Princeton Times


October 6, 2013

Naturalist Jim Phillips ready to retire from Pipestem State Park

PRINCETON — Long-time Pipestem State Park Naturalist Jim Phillips will hang up his hiking boots on Tuesday.

A youthful interest in birds led Phillips to assume the role in November of 1984.

Thinking back to his childhood, Phillips finds it difficult to remember a time when he wasn't obsessed with birds. At first, his family was skeptical and did not show a great deal of interest in the topic.

“I've always been interested in birds,” Phillips said.

Phillips couldn't remember a time when he wasn't interested in birds. This was not an interest that his family shared.

“I was the family odd-ball,” Phillips joked. “And then they became interested because I was interested.”

Then, Phillips began going to Pipestem State Park.

Phillips did find encouragement from a friend of his dad along with a bird-watching uncle in Elkins. Yandel Page, a preacher at the Princeton Presbyterian Church, also provided a great deal of encouragement.

Phillips added, “I was about 12 to 14 years old when the park was opened and the first naturalist was Oliver Johnson, a retired extension agent.”

Phillips went along on many nature walks and hikes with Johnson and soon decided that he wanted to follow Johnson as a naturalist. Phillips matriculated to Concord University where he majored in biology.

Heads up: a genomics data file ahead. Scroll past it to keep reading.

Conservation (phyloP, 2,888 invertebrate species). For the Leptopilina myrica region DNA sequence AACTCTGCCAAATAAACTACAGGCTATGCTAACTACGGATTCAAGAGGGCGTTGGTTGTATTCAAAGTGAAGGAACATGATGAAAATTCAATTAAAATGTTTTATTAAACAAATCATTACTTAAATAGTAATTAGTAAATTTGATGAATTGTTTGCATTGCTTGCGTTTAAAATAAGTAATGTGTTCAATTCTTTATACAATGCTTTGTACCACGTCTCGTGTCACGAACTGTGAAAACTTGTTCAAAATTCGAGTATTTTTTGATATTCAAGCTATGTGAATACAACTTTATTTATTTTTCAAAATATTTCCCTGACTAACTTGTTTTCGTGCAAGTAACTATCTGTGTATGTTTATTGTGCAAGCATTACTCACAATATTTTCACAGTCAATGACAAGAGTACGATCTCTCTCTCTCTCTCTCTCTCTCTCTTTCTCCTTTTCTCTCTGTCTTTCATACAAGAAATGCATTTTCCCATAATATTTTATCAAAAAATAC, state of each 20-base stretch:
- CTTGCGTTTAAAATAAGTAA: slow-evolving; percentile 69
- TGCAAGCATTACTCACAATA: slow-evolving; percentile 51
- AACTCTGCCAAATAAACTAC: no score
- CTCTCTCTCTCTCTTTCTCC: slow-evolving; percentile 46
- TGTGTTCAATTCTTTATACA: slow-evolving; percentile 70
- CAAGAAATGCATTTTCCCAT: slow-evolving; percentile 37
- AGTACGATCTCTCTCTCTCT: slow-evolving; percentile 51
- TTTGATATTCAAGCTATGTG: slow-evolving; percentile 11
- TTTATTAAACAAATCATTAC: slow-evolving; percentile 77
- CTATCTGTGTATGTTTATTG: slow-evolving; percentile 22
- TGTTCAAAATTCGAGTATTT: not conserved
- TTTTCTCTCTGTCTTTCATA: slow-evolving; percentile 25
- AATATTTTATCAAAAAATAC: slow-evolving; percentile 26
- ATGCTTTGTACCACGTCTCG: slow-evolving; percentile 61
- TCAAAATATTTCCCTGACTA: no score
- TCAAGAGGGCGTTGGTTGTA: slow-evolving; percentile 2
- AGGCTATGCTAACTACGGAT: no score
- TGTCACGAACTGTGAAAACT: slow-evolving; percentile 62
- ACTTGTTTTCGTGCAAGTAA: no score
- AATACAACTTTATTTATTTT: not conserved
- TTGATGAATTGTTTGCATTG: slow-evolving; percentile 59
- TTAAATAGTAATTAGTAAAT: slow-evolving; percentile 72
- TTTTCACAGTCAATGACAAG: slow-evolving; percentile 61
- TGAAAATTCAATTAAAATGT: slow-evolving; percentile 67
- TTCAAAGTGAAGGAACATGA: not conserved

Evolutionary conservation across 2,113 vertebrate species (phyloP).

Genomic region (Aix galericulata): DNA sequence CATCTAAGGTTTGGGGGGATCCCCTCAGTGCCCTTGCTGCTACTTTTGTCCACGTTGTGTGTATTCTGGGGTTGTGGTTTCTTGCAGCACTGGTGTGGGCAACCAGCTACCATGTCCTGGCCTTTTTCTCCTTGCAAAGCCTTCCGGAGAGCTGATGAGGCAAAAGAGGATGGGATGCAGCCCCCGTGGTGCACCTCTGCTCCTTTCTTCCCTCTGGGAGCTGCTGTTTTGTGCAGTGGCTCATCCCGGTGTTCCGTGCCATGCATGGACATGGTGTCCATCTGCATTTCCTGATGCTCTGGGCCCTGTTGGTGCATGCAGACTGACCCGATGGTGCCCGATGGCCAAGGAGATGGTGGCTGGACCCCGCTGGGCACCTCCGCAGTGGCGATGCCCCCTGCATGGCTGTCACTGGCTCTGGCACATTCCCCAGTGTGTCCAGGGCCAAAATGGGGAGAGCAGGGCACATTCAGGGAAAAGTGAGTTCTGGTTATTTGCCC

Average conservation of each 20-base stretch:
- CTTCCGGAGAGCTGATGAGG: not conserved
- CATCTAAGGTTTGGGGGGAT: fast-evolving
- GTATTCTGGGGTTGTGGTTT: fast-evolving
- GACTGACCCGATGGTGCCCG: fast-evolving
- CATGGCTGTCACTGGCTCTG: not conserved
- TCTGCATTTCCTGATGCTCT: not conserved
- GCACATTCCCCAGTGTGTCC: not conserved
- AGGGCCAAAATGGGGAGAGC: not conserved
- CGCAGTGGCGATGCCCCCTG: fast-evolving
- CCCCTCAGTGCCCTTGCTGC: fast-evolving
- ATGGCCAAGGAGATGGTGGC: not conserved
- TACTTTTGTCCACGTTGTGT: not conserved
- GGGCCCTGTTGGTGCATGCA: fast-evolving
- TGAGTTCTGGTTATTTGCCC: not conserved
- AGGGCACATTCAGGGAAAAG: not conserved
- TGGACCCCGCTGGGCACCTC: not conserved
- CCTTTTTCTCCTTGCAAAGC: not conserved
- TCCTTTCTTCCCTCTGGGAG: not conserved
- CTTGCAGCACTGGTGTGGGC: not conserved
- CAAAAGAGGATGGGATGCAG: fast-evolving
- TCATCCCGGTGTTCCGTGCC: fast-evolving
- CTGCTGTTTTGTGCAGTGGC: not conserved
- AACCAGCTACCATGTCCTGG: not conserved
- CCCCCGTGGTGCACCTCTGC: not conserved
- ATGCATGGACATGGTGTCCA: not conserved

“I was really fortunate that the biology department had a good staff that the professors taught the field classes,” Phillips said. Phillips graduated with majors in education and biology from Concord.

After a few years of teaching, Phillips began volunteering as a seasonal naturalist at the park. Two years later, he became the full-time naturalist at Pipestem in November of 1984.

Phillips said his job was to manage the nature center, the employees and building included, to talk to guests and answer their questions, and to explain the natural connections to southern West Virginia in interpretative hikes.

Phillips particularly enjoyed when children who visited the park on a school field trip brought their own children back to the park as adults.

After working a partial week this week, Phillips plans to work Monday before hanging up his hiking boots.

Philips' wife, Judy, a chemistry teacher at Princeton Senior High School, always jokes that it's hard to tell when he's at work and when he's not.

“Well, my wife kids me, she says 'How do you know when you're working and when you're not?'” Phillips said. “When I'm off, I go bird watching and hiking and that's what I do when I'm working as well.”

Phillips does plan to spend more time with Judy. Until his retirement, their schedules were complete opposites because school was out during the summer and that's when the park is at it's busiest.

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